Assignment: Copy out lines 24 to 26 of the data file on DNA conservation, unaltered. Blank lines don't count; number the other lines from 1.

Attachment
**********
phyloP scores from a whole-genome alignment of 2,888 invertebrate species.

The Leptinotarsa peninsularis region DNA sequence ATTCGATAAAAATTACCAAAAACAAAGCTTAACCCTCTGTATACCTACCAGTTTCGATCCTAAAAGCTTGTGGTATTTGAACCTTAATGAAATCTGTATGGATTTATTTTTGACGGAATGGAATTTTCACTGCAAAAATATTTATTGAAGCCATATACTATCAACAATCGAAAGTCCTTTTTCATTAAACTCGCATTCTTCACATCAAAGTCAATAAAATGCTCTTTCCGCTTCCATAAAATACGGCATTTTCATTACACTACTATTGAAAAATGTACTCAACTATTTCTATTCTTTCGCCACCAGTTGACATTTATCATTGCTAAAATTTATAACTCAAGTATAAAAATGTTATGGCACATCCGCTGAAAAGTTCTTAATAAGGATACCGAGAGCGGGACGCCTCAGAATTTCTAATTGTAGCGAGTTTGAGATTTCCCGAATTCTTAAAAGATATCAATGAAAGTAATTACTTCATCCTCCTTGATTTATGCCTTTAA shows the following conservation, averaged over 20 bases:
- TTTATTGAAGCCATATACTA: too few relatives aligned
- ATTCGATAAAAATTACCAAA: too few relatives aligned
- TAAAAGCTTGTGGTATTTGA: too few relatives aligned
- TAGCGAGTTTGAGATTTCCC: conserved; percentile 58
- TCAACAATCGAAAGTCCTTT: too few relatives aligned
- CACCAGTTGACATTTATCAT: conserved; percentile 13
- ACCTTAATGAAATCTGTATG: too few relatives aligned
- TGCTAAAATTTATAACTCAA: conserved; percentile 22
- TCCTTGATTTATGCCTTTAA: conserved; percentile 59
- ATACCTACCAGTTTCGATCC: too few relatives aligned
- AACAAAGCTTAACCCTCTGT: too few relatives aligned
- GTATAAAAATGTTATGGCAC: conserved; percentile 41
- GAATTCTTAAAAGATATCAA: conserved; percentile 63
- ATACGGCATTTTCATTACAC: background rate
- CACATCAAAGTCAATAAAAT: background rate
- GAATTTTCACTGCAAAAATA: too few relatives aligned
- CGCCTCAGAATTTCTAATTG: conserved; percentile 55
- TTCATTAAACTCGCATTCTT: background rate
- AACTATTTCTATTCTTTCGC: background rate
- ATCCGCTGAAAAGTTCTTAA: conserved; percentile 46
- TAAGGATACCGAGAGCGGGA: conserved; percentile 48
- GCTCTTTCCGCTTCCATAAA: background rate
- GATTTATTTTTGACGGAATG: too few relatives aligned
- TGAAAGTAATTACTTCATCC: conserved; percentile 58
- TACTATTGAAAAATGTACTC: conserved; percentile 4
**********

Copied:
- GCTCTTTCCGCTTCCATAAA: background rate
- GATTTATTTTTGACGGAATG: too few relatives aligned
- TGAAAGTAATTACTTCATCC: conserved; percentile 58